Artificial sweeteners are substances that are used in the place of sugar. They can be used then in tablet form in our coffee and sugar so that we don’t need to add the sugar ourselves, or they can be found in ‘health’ drinks and low-fat versions of popular drinks and foods (low fat Coke for instance). Generally they are used in these capacities because of the assumption that sugar is bad for us – creates a sugar spike of sudden energy influx, damages our teeth, makes us more likely to develop diabetes or other conditions and causes weight gain.
However despite the intended health benefits, having sugar replacements such as sweeteners have actually been demonstrated in some cases to be detrimental to our health, and it has been suggested that there may be several side effects to using it (and that depend also on the type of sweetener used). Here we will look at what those are and how to prevent potential health problems.
Ironically there has been some suggestion that sweeteners could in some ways actually exacerbate weight gain rather than just helping weight loss (as they are intended to do). This is the result of several different effects. In some animal studies, artificial sweeteners were shown to cause weight gain as the sweetener causes an insulin response due to the sweet taste, causing the sugar to get stored in the tissue. This then leads to hypoglycemia when the blood sugar level does not increase and that in turn means that you consume more at your next meal to compensate. In other words by confusing the body you cause it to use up the sugar you have in your system by storing it and that then means you need to eat more. In studies rats given sweeteners have been shown to increase their calorie intake and this has shown to lead to increased body weight.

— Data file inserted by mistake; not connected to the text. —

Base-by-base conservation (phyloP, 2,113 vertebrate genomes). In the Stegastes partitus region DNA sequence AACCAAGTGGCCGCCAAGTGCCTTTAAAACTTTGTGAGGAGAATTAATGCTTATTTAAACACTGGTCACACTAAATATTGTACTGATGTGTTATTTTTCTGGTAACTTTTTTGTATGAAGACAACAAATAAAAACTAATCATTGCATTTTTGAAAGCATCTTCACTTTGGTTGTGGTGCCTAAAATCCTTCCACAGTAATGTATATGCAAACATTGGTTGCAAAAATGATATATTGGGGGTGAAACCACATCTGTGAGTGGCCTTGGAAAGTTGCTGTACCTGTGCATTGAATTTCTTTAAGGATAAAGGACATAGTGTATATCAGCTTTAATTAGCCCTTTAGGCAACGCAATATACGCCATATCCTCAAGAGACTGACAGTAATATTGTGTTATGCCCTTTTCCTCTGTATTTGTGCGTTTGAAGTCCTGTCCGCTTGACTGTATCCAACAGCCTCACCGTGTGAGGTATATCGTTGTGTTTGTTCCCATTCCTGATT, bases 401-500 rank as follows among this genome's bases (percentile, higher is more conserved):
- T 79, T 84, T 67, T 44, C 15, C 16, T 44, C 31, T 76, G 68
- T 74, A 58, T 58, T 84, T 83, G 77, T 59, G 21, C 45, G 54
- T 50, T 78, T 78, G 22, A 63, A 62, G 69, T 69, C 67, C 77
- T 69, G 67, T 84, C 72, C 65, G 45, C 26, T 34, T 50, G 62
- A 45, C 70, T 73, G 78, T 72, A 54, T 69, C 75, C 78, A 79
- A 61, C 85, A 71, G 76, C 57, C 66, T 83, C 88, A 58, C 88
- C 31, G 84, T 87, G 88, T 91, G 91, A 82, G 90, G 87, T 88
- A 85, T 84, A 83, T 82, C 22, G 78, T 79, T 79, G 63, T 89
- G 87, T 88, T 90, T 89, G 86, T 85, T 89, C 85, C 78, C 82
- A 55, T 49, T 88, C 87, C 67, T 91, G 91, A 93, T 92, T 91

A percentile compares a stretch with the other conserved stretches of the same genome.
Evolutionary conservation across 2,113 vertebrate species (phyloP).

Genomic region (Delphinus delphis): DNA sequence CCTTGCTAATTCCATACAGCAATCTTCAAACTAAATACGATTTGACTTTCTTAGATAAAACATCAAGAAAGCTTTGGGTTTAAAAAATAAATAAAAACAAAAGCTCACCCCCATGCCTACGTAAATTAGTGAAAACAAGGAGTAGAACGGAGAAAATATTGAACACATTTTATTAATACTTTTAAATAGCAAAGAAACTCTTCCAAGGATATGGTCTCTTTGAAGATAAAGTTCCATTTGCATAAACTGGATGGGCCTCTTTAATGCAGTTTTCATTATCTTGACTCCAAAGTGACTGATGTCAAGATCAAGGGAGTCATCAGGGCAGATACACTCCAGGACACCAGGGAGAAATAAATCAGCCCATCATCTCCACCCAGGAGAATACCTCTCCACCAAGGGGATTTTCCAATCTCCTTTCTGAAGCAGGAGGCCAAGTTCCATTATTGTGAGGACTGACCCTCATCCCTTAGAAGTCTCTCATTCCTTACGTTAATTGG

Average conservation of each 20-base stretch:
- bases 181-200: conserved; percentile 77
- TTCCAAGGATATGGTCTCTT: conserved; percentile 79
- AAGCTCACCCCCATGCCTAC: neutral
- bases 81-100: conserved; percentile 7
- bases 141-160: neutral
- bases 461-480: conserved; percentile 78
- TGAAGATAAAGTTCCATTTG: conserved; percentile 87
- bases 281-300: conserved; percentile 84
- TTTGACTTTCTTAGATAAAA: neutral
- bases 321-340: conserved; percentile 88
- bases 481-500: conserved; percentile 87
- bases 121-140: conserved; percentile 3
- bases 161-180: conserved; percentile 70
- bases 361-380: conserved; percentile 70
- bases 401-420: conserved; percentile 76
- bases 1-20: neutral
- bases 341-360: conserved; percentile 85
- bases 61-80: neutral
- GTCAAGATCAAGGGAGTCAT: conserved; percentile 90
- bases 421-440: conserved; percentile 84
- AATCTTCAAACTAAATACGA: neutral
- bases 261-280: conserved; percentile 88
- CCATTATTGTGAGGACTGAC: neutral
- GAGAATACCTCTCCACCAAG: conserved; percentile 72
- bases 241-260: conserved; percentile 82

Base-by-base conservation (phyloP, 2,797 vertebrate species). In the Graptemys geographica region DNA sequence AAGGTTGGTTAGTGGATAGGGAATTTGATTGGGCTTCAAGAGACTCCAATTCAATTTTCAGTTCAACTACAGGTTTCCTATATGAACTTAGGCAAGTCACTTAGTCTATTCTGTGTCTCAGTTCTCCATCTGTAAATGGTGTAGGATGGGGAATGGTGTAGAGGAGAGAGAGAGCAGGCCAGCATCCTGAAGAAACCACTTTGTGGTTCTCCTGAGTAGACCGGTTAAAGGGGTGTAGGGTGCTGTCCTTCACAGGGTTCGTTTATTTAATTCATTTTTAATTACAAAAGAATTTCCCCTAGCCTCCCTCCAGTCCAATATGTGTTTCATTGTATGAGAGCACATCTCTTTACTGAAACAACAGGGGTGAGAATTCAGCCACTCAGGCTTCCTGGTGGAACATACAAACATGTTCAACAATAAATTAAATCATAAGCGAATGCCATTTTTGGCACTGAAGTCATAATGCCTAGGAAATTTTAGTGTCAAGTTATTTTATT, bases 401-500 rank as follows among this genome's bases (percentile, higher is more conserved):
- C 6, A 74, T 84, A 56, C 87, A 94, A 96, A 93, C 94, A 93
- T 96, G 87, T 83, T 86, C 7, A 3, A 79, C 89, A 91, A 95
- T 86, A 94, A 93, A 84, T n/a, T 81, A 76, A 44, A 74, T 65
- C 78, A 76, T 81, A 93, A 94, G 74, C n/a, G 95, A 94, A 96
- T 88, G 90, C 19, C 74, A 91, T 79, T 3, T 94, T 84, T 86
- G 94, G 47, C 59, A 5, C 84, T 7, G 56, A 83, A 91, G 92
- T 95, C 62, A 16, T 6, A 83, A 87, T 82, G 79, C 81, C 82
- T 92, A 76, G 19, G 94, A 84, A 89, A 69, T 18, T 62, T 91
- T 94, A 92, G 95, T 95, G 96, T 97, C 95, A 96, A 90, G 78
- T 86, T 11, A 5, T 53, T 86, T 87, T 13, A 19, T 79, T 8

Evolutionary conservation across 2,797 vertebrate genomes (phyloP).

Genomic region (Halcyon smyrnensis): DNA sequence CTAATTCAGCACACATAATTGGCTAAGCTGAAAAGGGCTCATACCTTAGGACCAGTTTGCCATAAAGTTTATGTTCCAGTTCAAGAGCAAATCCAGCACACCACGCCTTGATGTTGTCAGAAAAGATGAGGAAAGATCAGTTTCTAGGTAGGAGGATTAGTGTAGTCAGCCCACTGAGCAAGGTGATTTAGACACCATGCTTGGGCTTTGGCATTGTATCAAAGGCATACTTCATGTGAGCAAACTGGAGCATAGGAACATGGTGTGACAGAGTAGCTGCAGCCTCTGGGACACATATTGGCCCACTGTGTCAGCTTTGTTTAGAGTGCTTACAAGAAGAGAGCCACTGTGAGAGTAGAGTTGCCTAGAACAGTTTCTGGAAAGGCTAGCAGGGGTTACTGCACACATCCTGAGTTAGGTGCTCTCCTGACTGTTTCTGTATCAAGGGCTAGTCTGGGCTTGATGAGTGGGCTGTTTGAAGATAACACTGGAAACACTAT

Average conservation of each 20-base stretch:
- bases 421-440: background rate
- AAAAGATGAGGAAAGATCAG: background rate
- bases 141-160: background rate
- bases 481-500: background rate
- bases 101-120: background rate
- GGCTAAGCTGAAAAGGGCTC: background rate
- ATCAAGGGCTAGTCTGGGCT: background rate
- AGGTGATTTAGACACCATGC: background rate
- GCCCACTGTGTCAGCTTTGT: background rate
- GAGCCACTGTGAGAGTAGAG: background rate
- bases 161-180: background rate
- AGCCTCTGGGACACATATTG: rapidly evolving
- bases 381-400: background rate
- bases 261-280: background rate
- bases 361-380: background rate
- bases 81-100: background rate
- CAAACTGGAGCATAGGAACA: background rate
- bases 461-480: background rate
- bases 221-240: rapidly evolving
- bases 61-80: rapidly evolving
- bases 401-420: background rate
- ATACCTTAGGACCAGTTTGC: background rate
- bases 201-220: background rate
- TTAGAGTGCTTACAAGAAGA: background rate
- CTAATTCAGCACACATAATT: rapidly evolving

Some sweeteners use a substance called saccharin which is 300 to 500 times sweeter than sugar and is used regularly in toothpaste. A concern arose in the 1960s, after a study demonstrated that saccharin could increase the chance of bladder cancer in rats and this lead to its usage being banned in many countries. However further studies found that saccharin caused cancer in rats via a mechanism that was not relevant to humans. Thus in 1991 the ban was lifted by the FDA and warning has been withdrawn.
More concerns exist currently over the ingredient ‘aspartame’ also found in many sweeteners. Aspartame was discovered in 1965 and is 200 times sweeter than sugar and is used in many tabletop products though it is not highly suited to baking. Since its introduction, aspartame has been subject to a lot of controversy as claims have been made against it by various groups that it is linked to cancer and has neurological/psychiatric effects.
However despite these claims, aspartame has been found to be fit for human consumption by over 100 agencies and is one of the most widely tested food ingredients on the market. Despite this, many groups and arguments exist online that make claims against its safety. Happily this is not likely to be more than a conspiracy theory and the claims are no more than speculation and hype.
Lead acetate was a lead based ingredient found in many sweeteners in the past, but was found to cause lead poisoning. As such its use was banned and it is no longer an agent used in any sweeteners.
As such then it can be seen that most claims against sweeteners and sugar substitutes have little scientific basis. In instances in the past where concerns have arisen, the relevant agencies have quickly responded and removed the offending ingredients. Other concerns exist about some misleading marketing surrounding sugar alternatives, such as the use of sucralose in Splenda resulting in the claim that it is ‘made from sugar’. While this may be deceptive it is certainly not harmful. Billions of people eat sugar replacements regularly and this has not prevented our overall health and life expectancies from gradually increasing at a steady rate.
The only side effects of sugar replacements then is that it might reduce the amount of available sugar in the bloodstream and cause us to have an increased appetite during subsequent meals. Being aware of this and regulating your diet appropriately is the best solution.